Quilombismo and the Afro-Brazilian Quest for Citizenship

Quilombismo and the Afro-Brazilian Quest for Citizenship

Journal of Black Studies
Volume 43, Number 8 (November 2012)
pages 847-871
DOI: 10.1177/0021934712461794

Niyi Afolabi, Professor of African & African Diaspora Studies
University of Texas, Austin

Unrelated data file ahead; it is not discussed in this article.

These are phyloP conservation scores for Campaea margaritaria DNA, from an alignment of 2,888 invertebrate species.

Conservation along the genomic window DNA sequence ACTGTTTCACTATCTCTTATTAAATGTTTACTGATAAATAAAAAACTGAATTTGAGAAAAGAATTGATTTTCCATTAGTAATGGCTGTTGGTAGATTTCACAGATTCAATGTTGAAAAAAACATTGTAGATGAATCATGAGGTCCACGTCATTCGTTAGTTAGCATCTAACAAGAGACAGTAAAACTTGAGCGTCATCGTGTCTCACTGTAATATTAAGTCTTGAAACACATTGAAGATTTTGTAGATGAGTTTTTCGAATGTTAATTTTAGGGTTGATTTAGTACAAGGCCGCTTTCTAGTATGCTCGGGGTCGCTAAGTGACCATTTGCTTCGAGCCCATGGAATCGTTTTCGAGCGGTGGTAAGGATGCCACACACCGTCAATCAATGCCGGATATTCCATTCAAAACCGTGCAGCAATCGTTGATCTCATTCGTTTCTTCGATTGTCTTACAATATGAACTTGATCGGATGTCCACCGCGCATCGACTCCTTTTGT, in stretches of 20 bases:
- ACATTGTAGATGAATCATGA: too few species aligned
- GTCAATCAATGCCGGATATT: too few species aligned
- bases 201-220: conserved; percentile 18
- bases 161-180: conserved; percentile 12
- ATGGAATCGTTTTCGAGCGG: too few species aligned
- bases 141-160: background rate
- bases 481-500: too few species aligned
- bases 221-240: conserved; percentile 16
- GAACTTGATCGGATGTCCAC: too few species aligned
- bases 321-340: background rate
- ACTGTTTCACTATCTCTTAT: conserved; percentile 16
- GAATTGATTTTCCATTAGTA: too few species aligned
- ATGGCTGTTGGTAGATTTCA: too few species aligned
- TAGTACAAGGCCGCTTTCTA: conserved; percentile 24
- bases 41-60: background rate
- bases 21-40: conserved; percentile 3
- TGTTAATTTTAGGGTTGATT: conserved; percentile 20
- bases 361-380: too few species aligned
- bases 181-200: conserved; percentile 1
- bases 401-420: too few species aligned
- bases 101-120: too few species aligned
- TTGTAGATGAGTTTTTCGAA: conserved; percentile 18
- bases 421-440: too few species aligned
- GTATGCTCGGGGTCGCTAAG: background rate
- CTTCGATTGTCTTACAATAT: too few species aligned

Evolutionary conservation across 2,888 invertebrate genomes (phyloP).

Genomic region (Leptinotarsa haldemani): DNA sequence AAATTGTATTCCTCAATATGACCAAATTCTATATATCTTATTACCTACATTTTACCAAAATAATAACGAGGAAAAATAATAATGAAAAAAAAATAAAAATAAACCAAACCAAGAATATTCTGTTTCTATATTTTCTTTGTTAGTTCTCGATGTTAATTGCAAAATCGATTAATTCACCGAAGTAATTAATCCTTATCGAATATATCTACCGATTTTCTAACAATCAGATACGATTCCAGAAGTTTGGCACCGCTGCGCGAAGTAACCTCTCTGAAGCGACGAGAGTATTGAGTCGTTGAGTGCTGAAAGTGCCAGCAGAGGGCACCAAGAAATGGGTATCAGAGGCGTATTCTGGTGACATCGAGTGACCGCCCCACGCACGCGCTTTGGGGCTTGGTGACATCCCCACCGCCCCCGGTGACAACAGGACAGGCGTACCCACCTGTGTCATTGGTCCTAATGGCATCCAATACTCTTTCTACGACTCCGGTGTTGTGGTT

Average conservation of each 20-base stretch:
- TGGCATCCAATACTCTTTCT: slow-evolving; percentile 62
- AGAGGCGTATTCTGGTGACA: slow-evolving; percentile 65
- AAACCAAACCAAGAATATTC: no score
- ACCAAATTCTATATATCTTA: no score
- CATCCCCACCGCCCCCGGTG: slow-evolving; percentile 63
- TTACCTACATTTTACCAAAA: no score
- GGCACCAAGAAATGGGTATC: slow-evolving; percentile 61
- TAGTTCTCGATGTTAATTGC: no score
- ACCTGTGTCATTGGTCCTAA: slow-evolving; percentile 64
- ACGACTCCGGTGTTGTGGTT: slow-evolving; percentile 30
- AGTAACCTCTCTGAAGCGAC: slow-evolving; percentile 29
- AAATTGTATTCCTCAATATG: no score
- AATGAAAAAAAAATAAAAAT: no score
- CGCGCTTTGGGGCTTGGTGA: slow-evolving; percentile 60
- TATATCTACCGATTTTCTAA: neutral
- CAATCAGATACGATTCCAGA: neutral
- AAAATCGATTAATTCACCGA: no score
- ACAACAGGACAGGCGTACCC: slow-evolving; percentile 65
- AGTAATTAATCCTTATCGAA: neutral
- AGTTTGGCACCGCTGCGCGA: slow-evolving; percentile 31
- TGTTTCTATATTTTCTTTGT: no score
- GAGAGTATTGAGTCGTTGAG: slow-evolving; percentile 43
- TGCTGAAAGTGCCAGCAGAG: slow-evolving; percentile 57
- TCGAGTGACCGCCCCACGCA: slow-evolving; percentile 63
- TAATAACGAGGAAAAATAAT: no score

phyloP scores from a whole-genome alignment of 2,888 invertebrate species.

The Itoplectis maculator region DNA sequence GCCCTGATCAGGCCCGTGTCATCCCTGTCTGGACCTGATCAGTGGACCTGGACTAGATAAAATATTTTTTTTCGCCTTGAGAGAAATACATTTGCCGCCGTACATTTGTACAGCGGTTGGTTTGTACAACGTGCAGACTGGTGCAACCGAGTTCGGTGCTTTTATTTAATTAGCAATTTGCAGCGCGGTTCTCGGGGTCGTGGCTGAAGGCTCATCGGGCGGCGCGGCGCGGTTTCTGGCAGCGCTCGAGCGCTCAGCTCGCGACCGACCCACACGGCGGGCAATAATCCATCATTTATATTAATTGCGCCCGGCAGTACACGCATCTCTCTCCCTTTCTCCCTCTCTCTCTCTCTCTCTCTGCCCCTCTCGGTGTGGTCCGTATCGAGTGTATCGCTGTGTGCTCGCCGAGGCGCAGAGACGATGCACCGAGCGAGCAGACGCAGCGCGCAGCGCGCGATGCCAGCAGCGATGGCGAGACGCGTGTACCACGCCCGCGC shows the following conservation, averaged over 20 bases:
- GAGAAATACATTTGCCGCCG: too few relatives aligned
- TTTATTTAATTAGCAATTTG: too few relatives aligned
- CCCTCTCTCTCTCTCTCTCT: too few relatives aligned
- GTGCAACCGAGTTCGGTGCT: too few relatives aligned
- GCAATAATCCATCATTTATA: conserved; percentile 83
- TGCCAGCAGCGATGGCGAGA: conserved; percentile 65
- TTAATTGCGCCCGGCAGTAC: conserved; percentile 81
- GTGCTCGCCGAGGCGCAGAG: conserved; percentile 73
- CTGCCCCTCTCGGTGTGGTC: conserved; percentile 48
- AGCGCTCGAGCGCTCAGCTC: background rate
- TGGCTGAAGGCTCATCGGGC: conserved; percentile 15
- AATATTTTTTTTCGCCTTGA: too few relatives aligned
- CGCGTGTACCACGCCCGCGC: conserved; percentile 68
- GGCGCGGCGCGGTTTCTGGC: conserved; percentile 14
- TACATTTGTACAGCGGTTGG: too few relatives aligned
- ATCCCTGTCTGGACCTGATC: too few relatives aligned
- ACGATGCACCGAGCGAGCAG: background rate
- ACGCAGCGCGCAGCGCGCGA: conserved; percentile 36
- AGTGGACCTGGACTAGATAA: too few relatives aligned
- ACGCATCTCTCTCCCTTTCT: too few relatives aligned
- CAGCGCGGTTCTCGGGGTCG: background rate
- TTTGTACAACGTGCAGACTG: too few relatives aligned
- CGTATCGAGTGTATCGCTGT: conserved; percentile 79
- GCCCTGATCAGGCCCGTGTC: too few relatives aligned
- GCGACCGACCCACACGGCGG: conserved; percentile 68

Between the radicalism of Black Brazilian movements of the 1980s, an aftermath of the negation and rejection of the myth of “racial democracy” that denies Brazilian subtle racism, the rise of re- Africanization sensibilities among Afro-Carnival groups, and the current ambivalent co-optation that has been packaged as “affirmative action” in the new millennium, a missing link to the many quests for Afro-Brazilianness lies in the (dis)locations that permeate the issues of identity, consciousness, and Africa-rootedness. Recent studies have remained invested in the polarity between the rigidity of “race” (one-drop rule) from the North American perspective and the fluidity of identity as professed by the South American miscegenation thesis. Regardless of the given schools of thought, or discourses, that have not resolved the oppressive sociopolitical realities on the ground, one must face the many levels of (dis)locations that define Afro-Brazilian identities. This essay draws upon the cultural productions of five Afro-Brazilian poets from various regions of Brazil, namely, Oliveira Silveira, Lepê Correia, Jamu Minka, Abelardo Rodrigues, and Carlos de Assumpção. Beyond exposing the marginalized poets to a wider readership in English, the essay also engages the current debate in the shift from racial democracy to affirmative action in Brazil and the implications for continued racial tensions and contradictions in the Brazilian state.

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